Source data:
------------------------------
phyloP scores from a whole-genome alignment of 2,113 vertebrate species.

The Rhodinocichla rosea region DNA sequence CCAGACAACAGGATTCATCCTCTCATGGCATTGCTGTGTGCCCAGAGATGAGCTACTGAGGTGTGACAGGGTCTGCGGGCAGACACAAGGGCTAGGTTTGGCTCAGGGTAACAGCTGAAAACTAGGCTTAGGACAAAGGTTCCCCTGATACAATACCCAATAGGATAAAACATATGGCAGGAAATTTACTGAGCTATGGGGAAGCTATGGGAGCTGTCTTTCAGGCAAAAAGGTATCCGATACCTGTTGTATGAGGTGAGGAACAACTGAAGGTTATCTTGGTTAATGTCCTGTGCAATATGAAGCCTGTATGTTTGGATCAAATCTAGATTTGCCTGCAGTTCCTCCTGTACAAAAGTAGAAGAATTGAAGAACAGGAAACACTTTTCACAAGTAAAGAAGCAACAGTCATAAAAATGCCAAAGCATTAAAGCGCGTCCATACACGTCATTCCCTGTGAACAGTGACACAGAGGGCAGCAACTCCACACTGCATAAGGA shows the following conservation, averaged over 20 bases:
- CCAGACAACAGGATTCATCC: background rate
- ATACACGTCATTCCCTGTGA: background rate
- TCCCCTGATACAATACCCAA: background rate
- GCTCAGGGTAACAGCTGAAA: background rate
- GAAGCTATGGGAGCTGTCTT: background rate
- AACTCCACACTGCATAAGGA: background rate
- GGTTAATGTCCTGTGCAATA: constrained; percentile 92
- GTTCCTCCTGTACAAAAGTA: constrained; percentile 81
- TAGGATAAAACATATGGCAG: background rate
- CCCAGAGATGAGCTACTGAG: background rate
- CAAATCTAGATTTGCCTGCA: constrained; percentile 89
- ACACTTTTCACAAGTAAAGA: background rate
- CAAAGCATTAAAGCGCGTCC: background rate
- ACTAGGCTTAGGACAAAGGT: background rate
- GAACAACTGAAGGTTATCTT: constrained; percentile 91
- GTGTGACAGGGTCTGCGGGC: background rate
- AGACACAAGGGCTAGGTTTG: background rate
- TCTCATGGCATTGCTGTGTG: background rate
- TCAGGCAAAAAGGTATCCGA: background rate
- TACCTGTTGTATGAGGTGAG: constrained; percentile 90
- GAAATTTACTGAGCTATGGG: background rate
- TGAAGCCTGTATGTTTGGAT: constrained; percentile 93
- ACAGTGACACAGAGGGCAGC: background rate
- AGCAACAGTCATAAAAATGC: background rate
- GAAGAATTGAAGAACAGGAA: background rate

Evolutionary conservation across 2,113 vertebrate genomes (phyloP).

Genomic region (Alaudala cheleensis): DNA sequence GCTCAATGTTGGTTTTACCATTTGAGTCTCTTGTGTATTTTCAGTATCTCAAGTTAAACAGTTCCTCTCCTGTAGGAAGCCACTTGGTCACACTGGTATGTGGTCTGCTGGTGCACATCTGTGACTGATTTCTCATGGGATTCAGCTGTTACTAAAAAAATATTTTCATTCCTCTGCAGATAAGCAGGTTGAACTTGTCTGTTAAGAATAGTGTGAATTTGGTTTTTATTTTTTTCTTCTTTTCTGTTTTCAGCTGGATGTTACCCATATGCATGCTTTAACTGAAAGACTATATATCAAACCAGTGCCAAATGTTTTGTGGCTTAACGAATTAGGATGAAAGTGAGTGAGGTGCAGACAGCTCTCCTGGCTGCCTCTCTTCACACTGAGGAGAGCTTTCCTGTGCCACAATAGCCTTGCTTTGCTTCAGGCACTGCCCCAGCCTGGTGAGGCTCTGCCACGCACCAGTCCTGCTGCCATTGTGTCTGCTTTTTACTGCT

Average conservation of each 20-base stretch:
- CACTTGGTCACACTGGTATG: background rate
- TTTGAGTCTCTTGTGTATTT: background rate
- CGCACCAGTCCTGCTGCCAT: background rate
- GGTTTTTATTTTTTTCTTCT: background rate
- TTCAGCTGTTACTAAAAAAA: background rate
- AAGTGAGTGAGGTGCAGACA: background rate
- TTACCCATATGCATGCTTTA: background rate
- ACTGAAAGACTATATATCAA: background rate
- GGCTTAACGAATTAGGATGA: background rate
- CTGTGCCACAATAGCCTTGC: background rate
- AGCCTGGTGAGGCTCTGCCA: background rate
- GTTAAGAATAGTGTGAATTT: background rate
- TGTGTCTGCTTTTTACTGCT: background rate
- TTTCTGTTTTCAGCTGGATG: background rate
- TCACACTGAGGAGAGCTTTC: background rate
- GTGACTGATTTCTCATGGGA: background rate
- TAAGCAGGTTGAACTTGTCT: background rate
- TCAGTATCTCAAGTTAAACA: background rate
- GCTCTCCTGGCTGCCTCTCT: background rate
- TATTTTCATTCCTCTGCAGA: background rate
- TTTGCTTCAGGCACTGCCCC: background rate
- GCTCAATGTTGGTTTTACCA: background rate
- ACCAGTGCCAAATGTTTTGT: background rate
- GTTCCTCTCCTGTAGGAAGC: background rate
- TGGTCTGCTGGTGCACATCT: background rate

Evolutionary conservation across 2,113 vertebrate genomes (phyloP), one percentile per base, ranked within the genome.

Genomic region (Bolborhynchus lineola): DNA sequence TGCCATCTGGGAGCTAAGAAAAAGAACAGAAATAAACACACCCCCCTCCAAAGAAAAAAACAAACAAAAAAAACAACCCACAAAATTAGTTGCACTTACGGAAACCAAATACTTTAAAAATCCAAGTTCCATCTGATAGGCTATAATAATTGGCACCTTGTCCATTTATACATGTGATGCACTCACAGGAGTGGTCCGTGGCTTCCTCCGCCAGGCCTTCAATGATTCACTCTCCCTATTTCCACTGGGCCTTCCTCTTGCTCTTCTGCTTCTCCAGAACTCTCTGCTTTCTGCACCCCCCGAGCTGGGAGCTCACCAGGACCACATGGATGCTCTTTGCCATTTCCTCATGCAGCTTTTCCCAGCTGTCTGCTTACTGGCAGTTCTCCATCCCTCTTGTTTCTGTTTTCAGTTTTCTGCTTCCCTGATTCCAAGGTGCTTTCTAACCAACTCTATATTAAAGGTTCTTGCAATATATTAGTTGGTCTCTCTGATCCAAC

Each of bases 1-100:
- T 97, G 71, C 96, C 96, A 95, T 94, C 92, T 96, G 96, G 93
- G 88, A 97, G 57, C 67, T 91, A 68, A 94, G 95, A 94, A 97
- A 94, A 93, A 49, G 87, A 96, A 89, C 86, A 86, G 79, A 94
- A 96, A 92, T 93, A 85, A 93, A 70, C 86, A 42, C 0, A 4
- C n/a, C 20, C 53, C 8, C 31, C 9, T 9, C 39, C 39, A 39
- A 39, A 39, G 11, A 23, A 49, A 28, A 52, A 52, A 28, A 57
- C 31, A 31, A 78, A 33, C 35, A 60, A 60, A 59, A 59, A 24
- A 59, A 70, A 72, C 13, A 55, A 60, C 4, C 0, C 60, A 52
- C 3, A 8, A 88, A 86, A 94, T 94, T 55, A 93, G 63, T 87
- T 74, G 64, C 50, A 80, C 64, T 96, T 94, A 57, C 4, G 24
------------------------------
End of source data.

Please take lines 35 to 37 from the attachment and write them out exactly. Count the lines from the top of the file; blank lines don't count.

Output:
- TTCAGCTGTTACTAAAAAAA: background rate
- AAGTGAGTGAGGTGCAGACA: background rate
- TTACCCATATGCATGCTTTA: background rate